As far as sending videotapes to party members, bear in mind that party members — especially NEW members — are generally also energetic activists. The videotapes were as much informational pieces about the Libertarian Party and libertarianism, which did double-duty in the election year because they happened to feature that year’s candidate, who did a pretty good job of making the general case and not just pumping himself up, if you ask me. The point was for those activists to show the tape to friends, associates, or other potential voters, at rallies, and on local TV (e.g., public access cable). The anecdotal evidence I received indicates that those kinds of things did happen, often, so the strategy probably wasn’t as boneheaded as Croesus seems to say it was, although obviously not the stunningly successful move that Croesus seems to criticize it for not being.

    The LP did indeed buy television commercials — many of them, primarily on cable news channels and local television, which were the only television media outlets that were affordable. Did anyone reading this see any of them?

    As far as buying newspaper ads, I wonder if Croesus saw the LP’s (fairly-)recent full-page ad against Drug Czar John Walters in USA today? If not, what makes him think that a presidential campaign ad in a national newspaper, even (or especially) the NYT, would be any more effective? Neither television nor print in 2000 proved to be — or, realistically, could have been — stunningly successful for the LP. The party ran a $2M campaign, against the tens- or hundreds- of millions that were spent by the major party candidates for President alone. On the other hand, given the marked improvement in (respectful) “free media” coverage that the LP and its candidates got in 2000 over previous years (and I have been paying close attention since at least 1988), I think they got a pretty good bang for their campaign buck. I have noticed that the more attention the LP gets in one cycle, the more it seems to get in the next, as long as we just hang in there and keep pushing.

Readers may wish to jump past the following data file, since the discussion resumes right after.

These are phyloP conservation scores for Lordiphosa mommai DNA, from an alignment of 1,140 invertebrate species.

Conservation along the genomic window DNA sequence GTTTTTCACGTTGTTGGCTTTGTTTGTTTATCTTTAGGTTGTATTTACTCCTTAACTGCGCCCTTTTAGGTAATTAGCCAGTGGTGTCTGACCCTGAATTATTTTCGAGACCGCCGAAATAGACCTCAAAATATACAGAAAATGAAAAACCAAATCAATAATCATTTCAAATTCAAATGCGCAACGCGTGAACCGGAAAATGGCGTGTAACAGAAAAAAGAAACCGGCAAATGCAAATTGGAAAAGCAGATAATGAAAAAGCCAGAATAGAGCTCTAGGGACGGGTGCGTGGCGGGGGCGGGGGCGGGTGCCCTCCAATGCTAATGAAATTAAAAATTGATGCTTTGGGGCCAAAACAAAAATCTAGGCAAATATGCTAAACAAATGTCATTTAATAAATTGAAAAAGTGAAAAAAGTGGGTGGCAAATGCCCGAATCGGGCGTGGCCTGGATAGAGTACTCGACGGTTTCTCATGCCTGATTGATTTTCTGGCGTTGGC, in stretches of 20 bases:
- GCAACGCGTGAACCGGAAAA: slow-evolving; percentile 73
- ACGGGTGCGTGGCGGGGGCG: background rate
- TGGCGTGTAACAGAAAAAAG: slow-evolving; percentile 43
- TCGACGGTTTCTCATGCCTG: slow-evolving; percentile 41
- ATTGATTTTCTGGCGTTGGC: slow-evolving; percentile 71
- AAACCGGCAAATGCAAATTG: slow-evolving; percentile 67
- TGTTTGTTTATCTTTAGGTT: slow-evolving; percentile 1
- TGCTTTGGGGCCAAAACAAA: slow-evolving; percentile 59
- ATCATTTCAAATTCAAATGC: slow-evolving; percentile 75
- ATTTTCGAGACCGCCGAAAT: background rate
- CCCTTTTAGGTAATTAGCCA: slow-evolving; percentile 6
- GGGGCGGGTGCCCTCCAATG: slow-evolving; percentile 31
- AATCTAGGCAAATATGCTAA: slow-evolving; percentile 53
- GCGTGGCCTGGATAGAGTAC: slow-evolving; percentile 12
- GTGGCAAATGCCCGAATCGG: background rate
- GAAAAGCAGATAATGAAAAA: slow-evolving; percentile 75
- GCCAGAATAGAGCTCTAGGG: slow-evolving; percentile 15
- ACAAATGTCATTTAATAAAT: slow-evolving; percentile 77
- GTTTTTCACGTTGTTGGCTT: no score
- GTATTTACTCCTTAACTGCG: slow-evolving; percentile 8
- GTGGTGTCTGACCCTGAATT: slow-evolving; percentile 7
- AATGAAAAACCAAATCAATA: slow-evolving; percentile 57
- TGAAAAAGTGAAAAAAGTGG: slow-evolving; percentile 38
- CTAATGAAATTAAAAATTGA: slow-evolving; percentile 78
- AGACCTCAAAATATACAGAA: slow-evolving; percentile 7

From the evidence of my own eyes in the past several decades, there simply seems to be no way that any third party can play the same money-and-exposure game as the entrenched major parties and come out on top. So they have to find ways around the system, effectively changing the rules of the game to mitigate the extreme advantage that the major players have. Sometimes, the “plan Bs” pan out, and other times not. Oh well. We move on to the next election cycle and try to retain the expensive wisdom gained in the current one.